So how about rethinking growth? How about creating more neighborhoods where we can walk to most everywhere we need to go… Including fast transit options to more distant locations? And how about expanding our transit options to give people more convenient ways to get around?

    We have a climate crisis to solve, a fossil fuel addiction to kick, limited land left to develop, and limited resources (like water) left for us to use. We’ve been awfully wasteful for the past few decades, and that’s why we’re in this conundrum now. So why not stop the bad habits and start some good ones?

    That’s all I ask. 🙂

  3. Robin
    December 17, 2007 at 10:22 am

    I hate to burst your bubble, but the toll road is far from dead. While the passage of the Susan Davis amendment is a blow for the TCA, but it is not the nail in the coffin. The case of the Foothill-South Toll Road will be heard before the Coastal Commission in early February in San Diego. This will be a critical vote, but still it most likely won’t be the last. This fight still has a ways to go. Please inform your readers of the upcoming Coastal Commission it is crucial that they attend and demand that the Coastal Act be upheld.

  4. Andrew Davey
    December 17, 2007 at 11:06 am


    Yes, you do have a point. Knowing how knuckleheaded the folks at TCA are, they will most likely continue trying to resurrect the Toll Road to Trestles. That’s why you can count on me to continue to keep an eye on this, and to remind everyone when the Coastal Commission meets in February to (hopefully!!) seal that coffin shut on the Toll Road to Trestles.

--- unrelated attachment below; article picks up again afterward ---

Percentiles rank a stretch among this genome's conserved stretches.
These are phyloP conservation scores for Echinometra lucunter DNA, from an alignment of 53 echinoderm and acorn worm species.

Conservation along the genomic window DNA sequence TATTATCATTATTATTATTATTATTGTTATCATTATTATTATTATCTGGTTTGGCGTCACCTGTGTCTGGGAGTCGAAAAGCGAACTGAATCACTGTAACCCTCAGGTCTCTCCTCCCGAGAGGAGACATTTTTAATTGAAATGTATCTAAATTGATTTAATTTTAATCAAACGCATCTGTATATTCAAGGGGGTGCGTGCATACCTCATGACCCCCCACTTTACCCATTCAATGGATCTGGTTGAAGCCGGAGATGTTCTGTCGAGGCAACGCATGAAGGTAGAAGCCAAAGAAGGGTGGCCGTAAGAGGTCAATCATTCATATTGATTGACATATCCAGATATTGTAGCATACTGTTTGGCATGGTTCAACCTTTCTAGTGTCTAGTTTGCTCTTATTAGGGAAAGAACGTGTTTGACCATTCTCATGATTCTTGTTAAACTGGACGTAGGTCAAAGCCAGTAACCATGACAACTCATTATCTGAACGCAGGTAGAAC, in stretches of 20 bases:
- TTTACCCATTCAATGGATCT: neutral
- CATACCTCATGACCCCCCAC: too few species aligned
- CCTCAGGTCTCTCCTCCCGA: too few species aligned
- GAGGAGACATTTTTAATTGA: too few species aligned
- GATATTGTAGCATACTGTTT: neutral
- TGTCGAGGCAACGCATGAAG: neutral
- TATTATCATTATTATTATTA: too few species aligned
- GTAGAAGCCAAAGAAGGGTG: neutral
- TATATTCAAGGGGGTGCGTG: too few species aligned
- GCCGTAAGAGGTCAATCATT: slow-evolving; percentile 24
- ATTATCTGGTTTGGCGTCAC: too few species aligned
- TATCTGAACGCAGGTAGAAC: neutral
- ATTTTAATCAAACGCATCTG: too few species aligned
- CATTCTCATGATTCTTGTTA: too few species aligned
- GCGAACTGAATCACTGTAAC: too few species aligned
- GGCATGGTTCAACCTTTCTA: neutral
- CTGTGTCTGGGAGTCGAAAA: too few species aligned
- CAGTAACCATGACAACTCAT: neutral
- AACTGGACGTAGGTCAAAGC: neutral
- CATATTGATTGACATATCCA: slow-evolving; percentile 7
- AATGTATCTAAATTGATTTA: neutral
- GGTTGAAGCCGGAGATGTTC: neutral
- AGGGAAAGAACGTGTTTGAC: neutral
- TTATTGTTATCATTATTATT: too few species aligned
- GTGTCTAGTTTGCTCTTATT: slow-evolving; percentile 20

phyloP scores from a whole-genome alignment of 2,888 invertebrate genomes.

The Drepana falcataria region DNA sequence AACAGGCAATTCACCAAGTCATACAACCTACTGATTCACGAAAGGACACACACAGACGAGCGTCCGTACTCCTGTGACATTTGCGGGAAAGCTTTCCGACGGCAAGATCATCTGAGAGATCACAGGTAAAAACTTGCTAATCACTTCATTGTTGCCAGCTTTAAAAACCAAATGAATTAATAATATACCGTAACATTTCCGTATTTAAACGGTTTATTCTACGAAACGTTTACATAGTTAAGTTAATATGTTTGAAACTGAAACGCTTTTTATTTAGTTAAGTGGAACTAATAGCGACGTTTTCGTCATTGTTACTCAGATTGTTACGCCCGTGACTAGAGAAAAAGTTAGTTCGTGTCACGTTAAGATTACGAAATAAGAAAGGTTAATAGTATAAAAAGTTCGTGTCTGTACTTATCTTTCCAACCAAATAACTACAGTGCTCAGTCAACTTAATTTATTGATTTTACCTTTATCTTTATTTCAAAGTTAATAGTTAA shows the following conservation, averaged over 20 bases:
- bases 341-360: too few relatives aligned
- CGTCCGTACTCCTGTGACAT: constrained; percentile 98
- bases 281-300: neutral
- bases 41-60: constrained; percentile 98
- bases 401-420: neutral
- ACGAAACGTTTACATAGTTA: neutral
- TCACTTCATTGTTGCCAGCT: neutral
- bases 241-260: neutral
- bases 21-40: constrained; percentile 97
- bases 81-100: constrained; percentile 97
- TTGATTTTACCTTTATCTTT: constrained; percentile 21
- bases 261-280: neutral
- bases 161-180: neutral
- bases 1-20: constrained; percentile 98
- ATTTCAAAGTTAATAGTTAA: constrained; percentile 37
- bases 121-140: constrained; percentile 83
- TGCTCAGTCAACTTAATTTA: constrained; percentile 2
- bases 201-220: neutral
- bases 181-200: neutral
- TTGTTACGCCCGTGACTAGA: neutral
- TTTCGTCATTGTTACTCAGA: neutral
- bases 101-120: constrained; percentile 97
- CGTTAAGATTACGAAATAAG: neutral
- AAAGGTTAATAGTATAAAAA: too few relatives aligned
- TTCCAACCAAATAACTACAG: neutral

We’ll keep the heat on, and do our part to let the Commission know that we want no’ mo’ Toll Road to Trestles. 🙂

  5. December 17, 2007 at 3:07 pm


    While you’re right, and TCA has every right to continue building the road, they now have to figure out how to:
    A) build it in a way that conforms with CA state law (i.e. rethink a significant portion, if not the majority, of the project, Environmental Impact Report and all)
    B) Get around the law another way, which could take months if not years to engineer, and looks especially difficult as more scrutiny is piled upon their pet Congressmen like Ken Calvert and Gary Miller.

    The TCA’s budget predictions made certain presumptions based on the construction of the 241 extension as far as toll revenue is concerned. Of course, they also planned to be spending money constructing it right now – at least $1 Billion dollars I’d wager, what with the price of gas these days.

    With Respect,
    Alex Brant-Zawadzki

  6. JD
    January 20, 2008 at 9:37 am

    While I am against anything that could negatively impact Trestles and the State Beach, I do feel there is a definite need to expand some freeways that by-pass San Clemente. Besides mass transit, what are the other options? Are there other proposed paths that may connect with I-5 further South (maybe just North of the check point)?